The construction of the Bishop Methodist Church and the Glass Hill School after the Civil War give the impression that this was a growing community at the end of the 19th century and into the early 20th century with the establishment of the Seventh Tabernacle. The community was even slated to get its own Rosenwald School in 1929. According to the United States Department of the Interior National Park Service National Register of Historic Places Multiple Property Documentation Form on Rosenwald Schools in Maryland from 2014, the final year of Rosenwald School construction was set to be in 1929-1930, with fifteen schools across Maryland being built in this final period of the Rosenwald School Building Program. Glass Hill was among the 15 schools listed in this Property Documentation Form.
Searching through land records reveals that in August of 1929 one acre of land was given to the Wicomico Board of Education with the property being named “Wicomico County School Lot Glass Hill” suggesting that this lot was meant to be used for the construction of a Rosenwald School on Old County Road. This transaction was also published in The Daily Times the same month, noting that the Board of Education of Wicomico obtained one acre in the Pittsburg District for the consideration of $10 from Sarah Parker. However, as a future StoryWay will reveal, it is unlikely that this school ever managed to be built.
Wicomico County School Lot
Wicomico County Circuit Court Plats Microfilm
By the latter half of the 20th century, it seemed that Glass Hill was unfortunately beginning to decline. The 1996 interviews mention how the old homes of Glass Hill were gradually being replaced with mobile homes as the old residents passed on or moved away. Land sales also have contributed to the dwindling of the community. Bishop Methodist Church was not spared from this decline either, with its congregation shrinking to about 15 members by the end of the 20th century. The Great Depression is credited with causing the exodus out of Glass Hill according to the residents.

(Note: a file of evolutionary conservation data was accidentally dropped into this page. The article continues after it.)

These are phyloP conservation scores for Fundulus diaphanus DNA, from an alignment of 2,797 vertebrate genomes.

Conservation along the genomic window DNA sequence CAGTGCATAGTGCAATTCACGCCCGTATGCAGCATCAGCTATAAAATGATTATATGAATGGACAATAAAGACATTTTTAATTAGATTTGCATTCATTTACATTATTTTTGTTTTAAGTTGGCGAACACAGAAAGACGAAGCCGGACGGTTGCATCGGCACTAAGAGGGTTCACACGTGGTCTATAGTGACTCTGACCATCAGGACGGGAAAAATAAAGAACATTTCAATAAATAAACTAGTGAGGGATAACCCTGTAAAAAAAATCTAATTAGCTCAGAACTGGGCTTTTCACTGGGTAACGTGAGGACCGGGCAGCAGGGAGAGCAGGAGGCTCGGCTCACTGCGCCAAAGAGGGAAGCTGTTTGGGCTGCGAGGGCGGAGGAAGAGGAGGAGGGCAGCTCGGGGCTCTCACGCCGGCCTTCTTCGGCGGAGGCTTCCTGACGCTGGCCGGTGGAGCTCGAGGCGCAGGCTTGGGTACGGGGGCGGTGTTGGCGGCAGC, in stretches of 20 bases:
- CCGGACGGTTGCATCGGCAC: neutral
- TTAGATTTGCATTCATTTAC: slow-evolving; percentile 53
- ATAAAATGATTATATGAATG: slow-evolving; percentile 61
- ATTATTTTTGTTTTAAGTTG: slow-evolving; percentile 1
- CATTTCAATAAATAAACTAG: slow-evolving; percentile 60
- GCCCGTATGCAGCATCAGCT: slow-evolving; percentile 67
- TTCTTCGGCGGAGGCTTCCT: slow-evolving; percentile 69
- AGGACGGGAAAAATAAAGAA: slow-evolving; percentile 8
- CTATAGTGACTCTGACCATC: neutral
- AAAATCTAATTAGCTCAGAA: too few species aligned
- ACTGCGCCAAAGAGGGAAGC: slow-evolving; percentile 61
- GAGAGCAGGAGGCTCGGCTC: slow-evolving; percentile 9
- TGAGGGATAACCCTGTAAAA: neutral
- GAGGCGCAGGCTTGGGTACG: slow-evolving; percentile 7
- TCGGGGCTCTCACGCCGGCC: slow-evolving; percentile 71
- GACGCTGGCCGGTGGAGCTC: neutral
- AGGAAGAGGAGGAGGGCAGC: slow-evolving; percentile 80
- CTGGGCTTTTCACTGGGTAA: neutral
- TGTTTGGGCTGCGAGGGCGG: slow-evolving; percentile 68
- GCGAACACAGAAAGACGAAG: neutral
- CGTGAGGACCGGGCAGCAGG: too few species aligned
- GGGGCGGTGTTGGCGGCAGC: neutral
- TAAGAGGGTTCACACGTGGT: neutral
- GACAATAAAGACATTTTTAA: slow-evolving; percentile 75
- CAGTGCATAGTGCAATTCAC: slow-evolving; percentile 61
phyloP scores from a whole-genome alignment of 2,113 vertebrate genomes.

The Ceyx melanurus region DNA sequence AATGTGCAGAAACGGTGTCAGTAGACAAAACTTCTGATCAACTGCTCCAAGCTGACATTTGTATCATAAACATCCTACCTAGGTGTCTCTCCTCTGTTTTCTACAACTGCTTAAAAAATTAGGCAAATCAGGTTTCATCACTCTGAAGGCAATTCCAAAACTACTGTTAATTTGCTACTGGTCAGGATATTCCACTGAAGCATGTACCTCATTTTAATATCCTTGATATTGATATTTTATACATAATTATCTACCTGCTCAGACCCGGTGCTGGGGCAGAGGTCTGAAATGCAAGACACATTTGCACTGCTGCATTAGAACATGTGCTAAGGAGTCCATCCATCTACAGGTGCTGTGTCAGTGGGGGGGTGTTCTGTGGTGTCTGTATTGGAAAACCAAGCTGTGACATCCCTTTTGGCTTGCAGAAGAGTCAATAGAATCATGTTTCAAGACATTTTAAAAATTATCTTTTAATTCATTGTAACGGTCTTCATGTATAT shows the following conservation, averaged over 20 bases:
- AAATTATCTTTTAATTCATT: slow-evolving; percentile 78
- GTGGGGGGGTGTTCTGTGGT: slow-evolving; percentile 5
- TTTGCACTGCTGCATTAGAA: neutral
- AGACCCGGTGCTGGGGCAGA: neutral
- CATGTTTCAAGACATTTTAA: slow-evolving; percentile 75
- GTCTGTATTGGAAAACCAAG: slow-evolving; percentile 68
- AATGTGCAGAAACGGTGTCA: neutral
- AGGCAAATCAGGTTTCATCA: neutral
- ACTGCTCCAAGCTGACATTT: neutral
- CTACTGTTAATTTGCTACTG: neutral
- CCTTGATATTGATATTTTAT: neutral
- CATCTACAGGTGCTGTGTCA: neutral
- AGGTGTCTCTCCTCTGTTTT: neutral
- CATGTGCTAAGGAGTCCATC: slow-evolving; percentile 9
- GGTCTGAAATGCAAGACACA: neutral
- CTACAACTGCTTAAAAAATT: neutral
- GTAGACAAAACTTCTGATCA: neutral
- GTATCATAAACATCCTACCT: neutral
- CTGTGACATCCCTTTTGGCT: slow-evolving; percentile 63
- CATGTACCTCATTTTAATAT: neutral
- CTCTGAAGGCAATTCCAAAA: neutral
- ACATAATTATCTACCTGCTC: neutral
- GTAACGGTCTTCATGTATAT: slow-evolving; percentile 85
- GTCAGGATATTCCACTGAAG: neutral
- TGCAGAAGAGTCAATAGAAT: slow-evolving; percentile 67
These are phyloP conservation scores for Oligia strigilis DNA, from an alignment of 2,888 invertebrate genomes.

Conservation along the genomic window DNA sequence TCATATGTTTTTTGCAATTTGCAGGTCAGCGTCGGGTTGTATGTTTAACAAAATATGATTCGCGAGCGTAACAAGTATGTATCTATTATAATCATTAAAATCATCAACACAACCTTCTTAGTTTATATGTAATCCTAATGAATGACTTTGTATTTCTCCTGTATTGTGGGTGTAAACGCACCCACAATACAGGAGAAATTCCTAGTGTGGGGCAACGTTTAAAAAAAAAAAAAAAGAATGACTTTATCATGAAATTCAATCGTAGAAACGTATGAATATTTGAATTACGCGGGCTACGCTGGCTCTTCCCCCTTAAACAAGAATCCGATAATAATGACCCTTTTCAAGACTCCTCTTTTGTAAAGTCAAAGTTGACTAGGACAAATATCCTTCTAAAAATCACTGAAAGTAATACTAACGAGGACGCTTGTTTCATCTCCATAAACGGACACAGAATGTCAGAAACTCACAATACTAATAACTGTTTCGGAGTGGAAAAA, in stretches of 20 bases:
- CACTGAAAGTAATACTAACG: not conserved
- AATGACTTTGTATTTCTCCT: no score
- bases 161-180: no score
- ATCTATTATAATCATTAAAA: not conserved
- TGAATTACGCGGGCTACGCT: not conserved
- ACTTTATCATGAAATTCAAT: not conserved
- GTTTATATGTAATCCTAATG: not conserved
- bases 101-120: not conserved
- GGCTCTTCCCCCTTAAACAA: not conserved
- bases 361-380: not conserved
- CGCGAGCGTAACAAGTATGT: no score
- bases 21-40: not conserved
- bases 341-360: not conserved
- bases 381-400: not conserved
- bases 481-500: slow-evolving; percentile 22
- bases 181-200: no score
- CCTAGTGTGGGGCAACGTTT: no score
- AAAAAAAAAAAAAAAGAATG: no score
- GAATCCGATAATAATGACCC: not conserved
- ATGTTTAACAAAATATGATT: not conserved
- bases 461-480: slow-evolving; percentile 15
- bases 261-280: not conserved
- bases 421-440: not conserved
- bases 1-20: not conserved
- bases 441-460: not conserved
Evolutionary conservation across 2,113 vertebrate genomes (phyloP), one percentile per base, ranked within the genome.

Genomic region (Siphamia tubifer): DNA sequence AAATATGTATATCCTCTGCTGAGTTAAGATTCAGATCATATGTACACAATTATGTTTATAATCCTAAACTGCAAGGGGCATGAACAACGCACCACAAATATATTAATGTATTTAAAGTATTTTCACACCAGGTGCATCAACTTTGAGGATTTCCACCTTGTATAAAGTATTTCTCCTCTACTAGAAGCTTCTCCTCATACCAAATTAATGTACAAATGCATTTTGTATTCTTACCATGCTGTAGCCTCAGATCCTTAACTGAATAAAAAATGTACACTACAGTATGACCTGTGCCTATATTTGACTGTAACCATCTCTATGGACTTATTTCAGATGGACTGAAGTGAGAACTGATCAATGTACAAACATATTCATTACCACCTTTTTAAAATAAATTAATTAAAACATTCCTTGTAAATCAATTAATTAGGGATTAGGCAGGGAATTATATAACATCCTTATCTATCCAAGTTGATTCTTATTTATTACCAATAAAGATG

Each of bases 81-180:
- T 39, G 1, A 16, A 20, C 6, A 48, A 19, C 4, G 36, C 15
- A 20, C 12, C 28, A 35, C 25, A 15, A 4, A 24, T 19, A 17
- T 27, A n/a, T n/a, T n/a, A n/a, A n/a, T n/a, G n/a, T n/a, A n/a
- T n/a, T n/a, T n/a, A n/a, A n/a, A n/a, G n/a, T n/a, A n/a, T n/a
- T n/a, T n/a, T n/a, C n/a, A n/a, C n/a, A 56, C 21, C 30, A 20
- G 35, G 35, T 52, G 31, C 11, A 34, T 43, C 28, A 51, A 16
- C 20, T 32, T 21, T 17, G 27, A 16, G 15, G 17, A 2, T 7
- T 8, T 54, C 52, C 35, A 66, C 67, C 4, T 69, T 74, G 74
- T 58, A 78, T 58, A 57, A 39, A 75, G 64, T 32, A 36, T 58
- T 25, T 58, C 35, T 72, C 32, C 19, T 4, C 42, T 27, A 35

Lillie Mitchell and Margaret Kelsaw Pulling Grass from around Tombstone
Times photo by Brice Stump
Today, not much remains to remind people that this was once a growing Black community, with only the church and cemetery serving as a reminder of this village’s history. Although, those too face the danger of being forgotten give their current states. Racial barriers not only physically separated Glass Hill from Pittsville and Parsonsburg but have also separated their history from these towns. To preserve the memory of this town and give its residents the recognition that they deserve, several StoryWays will be published delving into the history of Glass Hill as a way of solidifying Glass Hill as a community that grew alongside Pittsville.
“Answer to Today’s A Moment in Time.” The Daily Times, February 9, 1998.
Atlas of Wicomico, Somerset & Worcester Cos., Md. Philadelphia: Lake, Griffing & Stevenson, 1877.
“Building Shore History.” The Daily Times, March 27, 2004.
“Deeds Recorded.” The Daily Times, August 16, 1929.
“Notice.” The Daily Times, April 14, 1943.
Wicomico Co. School Lot Glass Hill. Land Records IDT 158, p. 585 MSA S1548-1062, Wicomico County Circuit Court, Salisbury, MD.
WI-503 Calvary M. E. Church Architectural Survey File, 29 August 2003. Maryland Historical Trust Maryland Inventory of Historic Property Form Inventory No. WI-503, Maryland Historical Trust, Crownsville, MD.
WI-496 Glass Hill School Architectural Survey File, 29 August 2003. Maryland Historical Trust Maryland Inventory of Historic Property Form Inventory No. WI-503, Maryland Historical Trust, Crownsville, MD.
Duyer, Linda. “Wicomico County’s Seventh Tabernacle.” Delmarva African American History. Accessed January 2, 2024. https://aahistorydelmarva.wordpress.com/2013/10/03/wicomico-countys-seventh-tabernacle/.
National Register of Historic Places Multiple Property Documentation Form “Rosenwald Schools of Maryland.” Maryland’s National Register Properties, Maryland Historical Trust, Crownsville, MD.
“Remembering the One-Room Schoolhouse.” Shoreline, September 9, 2008.
“Seeing Through Time in Glass Hill.” The Daily Times, May 14, 1996.